Last fall her company started cutting the number of days people were working. First four days became normal. Then some weeks it was three. Then the big cuts came: a suspension of the company's 401(k) contributions, a cut in accidental death and dismemberment benefits and a 10 percent pay reduction -- in addition to the lost hours.
"Everything was down to bare bones," Bartel said. "I have never known a time when a driver couldn't walk out the door one day and have a job somewhere the next. That isn't happening anymore."
Bartel has given up on saving for her retirement and is just praying every day to see a rebound "because I have run out of notches to tighten the belt."
"I can't afford to put anything away. I can't afford to live," she said.
But like many others in her situation, she is thankful to still be employed.
"I'm complaining, but I'm not. I thank god every single night that I still have a job and I still have a roof over my head. But it gets a little frightening," Bartel said. "I'm 50 years old. I haven't had to worry about this kind of thing since I was in my 20s. And I'm not alone there."
Michael Santus tells a similar story.
He is the finance manager at a classic and exotic car dealership. His first two years on the job, everybody kept talking about a new sales record that broke. Then the recession hit.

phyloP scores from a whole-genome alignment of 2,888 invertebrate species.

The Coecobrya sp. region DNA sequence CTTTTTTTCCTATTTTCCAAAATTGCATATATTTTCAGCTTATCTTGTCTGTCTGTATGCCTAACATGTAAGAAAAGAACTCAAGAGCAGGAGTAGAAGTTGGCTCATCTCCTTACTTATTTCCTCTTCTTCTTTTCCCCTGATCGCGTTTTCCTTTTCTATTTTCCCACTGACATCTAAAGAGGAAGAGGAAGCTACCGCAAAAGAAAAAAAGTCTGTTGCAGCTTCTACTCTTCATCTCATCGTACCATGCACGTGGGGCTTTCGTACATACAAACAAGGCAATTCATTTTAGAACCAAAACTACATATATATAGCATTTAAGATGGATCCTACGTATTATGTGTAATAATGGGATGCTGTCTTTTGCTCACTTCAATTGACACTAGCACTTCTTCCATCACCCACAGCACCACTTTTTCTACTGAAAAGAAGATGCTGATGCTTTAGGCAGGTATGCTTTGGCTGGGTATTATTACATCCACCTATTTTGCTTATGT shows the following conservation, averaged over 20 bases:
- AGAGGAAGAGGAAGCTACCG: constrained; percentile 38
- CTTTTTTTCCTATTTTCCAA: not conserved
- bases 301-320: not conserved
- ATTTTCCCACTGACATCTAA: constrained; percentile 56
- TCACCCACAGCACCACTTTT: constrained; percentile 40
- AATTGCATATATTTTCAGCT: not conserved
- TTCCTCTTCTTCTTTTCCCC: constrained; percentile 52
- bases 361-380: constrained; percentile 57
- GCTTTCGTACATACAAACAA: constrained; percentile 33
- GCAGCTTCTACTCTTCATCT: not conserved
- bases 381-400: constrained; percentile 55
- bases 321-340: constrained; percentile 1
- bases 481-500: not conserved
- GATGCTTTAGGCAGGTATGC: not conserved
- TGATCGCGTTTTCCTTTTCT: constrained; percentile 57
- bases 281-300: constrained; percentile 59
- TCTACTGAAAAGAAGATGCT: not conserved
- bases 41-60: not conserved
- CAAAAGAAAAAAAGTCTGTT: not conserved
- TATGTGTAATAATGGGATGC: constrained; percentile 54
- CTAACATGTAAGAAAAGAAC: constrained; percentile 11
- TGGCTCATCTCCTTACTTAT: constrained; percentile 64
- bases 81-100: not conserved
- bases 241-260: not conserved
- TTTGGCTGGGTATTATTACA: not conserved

"We had a general manager who just walked into my office one day and said: We're cutting back and we need to reduce your salary by $1,000 a month and if that doesn't work, we understand and you don't have to work for us anymore," Santus recalls.
Like that, his salary went from $56,000 a year to $44,000.
"I'm actively perusing other options," Santus said. But in this economy that is easier said than done.
Luckily his partner Andrew Littorno got promoted and the couple now leans more heavily on his $78,000 salary. But still there are sacrifices: less money going towards retirement, smaller Christmas gifts and no more occasional splurges on things like iPhones.
When the pay cut happened, "we [had] just built a new house and bought a new car and done some other things," Santus said. "That has really sort of curtailed a lot of savings. That $1,000 was really earmarked to go into savings every month. That sort of has just not happened."
Still, Santus is very thankful to have a job.
"It's almost like the pool of jobs have dried up," he said.
Justine Ketola also saw her paycheck get slashed.
She is a freelance publicist and marketing professional. For the last four years, about a third of her salary has come from doing publicity and advertising work for a three-day music festival.
This year, it took longer than usual to negotiate her fee.
"It took them a really long time to commit to their budget," Ketola said.
In the end, she got a third less in pay than past year -- about $2,500 less. The event organizers were worried that their ticket sales aren't going to be what they were in the past.
But by that point, Ketola needed the job and had no choice but to accept the lower fee.
"I felt very against the wall. I felt very cheated," she said. "I was very upset, very betrayed."
Today she is struggling with credit card payments, has downgraded the type of gas she uses, put off buying a new digital camera and has cashed out her $8,000 IRA retirement account to pay bills.
"I jokingly say," she added, "at least I'm freelance."